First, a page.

"The response to what we're doing, the vision of wanting to be 100% sustainable, has been really positive from the start. We've had people who want to go on the journey with us."
And from her childhood in Coleraine, Poppy's journey to what she's doing now has been pretty fascinating already.
Growing up in an artistic household, she credits her mum Heather Byrne, an artist and graphic designer at the Belfast Telegraph, as well as her grandmother, with instilling in her a love of fashion and illustration from as far back as she can remember.
"From very early on, I remember I loved to draw," says Poppy. "My mum has always worked in design, she's an amazing artist, and when I was growing up we'd have magazines everywhere in the house. She loves fashion.
"She's a huge inspiration, and I was always drawing fashion illustrations growing up. In fact, I remember drawing the Spice Girls a lot - although I'm not sure how much I've ever considered them my fashion icons!
"And when I was still quite young my granny taught me how to knit. That's what I specialised in at university.
"I won a prize in primary school for a doll I knitted, and ever since then I was really into textiles and my future seemed pretty pathed out for me. I always knew I wanted to go into fashion. I knew that's where I'd end up.
And in an impressive move, not only have the Nu-In team adapted their designs to move with the challenges Covid has presented, they've entirely transformed their plans for the business.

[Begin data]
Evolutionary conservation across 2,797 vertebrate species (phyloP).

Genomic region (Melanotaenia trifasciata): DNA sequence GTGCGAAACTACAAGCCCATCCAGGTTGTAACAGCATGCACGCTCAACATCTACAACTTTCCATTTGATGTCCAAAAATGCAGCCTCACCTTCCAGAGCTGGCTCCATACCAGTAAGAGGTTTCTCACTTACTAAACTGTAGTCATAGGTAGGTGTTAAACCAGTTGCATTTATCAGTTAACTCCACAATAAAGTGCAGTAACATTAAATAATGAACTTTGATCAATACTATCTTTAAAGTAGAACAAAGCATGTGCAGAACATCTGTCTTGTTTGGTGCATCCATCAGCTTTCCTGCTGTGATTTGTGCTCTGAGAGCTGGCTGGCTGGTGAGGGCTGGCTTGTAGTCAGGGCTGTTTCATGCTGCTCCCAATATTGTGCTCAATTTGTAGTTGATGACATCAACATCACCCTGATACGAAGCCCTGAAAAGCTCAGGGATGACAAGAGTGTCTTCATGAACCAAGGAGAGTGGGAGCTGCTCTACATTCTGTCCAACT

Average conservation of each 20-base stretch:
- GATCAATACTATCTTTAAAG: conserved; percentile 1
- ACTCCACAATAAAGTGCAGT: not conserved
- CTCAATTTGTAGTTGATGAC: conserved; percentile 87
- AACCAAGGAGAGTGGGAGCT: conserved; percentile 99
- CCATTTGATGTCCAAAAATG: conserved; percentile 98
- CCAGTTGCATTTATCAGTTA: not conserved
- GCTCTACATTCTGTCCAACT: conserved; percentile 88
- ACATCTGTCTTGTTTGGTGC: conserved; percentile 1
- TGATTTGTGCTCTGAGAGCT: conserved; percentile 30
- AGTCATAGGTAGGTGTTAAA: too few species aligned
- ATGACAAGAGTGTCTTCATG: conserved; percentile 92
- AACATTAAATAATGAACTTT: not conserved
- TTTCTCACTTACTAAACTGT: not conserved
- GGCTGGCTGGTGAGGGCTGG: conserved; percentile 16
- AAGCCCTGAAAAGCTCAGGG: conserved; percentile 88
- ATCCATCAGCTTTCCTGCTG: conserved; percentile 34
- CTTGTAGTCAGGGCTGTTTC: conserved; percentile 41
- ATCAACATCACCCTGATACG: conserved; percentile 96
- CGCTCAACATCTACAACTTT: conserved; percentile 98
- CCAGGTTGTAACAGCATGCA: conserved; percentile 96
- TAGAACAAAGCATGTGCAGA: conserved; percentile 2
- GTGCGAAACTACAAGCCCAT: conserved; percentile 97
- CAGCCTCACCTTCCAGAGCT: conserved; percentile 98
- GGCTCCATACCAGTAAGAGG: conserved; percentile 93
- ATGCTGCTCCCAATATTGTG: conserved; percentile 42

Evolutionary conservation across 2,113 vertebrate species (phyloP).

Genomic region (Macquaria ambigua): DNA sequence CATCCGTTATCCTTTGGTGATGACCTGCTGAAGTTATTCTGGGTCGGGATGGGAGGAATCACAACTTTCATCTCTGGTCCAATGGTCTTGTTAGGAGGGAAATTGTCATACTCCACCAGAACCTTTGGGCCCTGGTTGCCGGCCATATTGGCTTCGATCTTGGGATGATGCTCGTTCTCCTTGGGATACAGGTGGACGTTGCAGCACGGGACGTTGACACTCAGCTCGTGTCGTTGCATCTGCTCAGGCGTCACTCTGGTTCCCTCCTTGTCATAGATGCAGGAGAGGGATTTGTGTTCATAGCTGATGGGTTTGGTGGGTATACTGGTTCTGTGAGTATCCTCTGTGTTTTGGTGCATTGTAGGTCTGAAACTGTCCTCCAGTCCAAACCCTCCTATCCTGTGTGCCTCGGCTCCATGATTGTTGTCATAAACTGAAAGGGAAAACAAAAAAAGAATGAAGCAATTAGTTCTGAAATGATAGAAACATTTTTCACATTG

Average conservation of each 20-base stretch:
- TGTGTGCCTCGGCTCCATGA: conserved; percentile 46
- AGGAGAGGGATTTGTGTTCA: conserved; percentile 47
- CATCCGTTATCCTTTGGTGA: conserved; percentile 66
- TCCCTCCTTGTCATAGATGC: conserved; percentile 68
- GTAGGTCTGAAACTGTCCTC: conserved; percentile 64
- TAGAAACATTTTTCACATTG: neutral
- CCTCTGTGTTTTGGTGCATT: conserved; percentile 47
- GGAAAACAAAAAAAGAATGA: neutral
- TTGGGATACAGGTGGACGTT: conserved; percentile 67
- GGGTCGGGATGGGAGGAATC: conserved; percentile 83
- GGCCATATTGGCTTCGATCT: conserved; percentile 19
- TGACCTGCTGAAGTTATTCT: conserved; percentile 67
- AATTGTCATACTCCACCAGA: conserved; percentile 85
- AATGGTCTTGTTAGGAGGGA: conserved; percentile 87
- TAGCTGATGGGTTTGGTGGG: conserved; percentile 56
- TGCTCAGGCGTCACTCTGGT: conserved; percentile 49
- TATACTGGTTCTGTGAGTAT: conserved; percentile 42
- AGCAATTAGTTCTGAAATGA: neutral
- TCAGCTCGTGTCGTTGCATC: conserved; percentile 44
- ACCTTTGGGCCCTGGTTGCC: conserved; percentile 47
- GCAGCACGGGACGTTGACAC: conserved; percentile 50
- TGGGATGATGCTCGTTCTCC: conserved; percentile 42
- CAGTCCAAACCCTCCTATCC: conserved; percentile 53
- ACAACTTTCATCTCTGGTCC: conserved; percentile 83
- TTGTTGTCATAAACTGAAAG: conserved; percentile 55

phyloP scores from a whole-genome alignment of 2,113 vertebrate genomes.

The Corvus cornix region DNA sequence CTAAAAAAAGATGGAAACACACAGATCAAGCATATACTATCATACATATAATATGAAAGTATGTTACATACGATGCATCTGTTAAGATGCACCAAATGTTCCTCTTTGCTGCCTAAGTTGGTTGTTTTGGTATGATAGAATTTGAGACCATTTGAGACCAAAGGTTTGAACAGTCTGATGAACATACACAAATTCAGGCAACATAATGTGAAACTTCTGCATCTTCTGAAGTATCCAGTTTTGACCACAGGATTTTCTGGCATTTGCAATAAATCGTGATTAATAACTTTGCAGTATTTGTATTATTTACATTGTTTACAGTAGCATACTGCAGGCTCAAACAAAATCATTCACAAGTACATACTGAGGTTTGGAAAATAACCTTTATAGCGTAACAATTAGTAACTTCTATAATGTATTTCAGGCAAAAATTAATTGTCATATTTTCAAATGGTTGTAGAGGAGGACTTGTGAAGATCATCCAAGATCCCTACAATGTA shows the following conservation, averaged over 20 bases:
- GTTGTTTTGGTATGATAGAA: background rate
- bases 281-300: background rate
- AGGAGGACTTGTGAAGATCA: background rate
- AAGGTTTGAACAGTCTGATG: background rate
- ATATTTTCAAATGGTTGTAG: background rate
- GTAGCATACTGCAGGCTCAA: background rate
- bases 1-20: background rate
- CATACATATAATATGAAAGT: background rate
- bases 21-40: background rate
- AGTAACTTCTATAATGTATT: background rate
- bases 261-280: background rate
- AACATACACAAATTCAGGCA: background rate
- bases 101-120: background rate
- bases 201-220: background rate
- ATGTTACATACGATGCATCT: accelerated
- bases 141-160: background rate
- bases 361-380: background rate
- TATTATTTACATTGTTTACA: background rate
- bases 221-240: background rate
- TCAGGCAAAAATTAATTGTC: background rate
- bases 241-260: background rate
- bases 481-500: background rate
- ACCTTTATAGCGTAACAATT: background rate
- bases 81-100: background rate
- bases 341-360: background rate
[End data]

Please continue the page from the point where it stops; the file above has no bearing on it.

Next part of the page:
Now with more than 30 full-time staff, they have moved their intended base from London to Gothemburg in Sweden, with most of their employees working there already.
"Before lockdown we were literally just about to sign a lease for a London office," says Poppy. "But when everything started to happen we really quickly cancelled that and we knew we'd just have to change our plans.
"What lockdown showed us was that people can work remotely a lot more than we realised. Yes, in fashion there are definitely difficulties, especially for the designers, the product developers and technicians who really need to be in a room to see how things fit and that sort of thing.
"But a lot of it can be done. With Sweden not locked down in the same way the UK has been, we've been able to open a place there, and most of our employees are based there anyway. They were going to relocate to London, and they've been able to stay instead.
"It just means we will be the ones travelling there when we need to. Mike is in London, I'm in Leeds - and before long Ant and I plan to move to Wales - and Marcus and Stefanie are in Berlin at the moment. So we're doing everything from a distance. Lockdown has proved it can be done.
"And with sustainability at the heart of everything we're doing, we plan to limit our flights there. If we go, we'll look at other ways of travelling and we'll be very efficient in what we do while we're there. Every trip has to count."
With such forward-thinking aspirations, Poppy is clear the drive towards sustainability is something Nu-In will have to work consistently to achieve.
"Sustainability is such a journey," she says. "The industry is still catching up with consumer demand, and I think as long as we're 100% transparent with our customers and have them come on the journey with us, then that works.
"We don't just want the materials we use to be recycled or organic, we want them to be completely recyclable. They're fashionable, they look great and they're affordable. That's what people want now. It's what more and more people are expecting from their clothes.
"We're working towards becoming a circular brand which means people can buy their clothes from Nu-In, and send them back to us to be recycled to keep them away from landfill and minimise our impact on the planet. That's what we're aiming for."
To find out more visit nu-in.com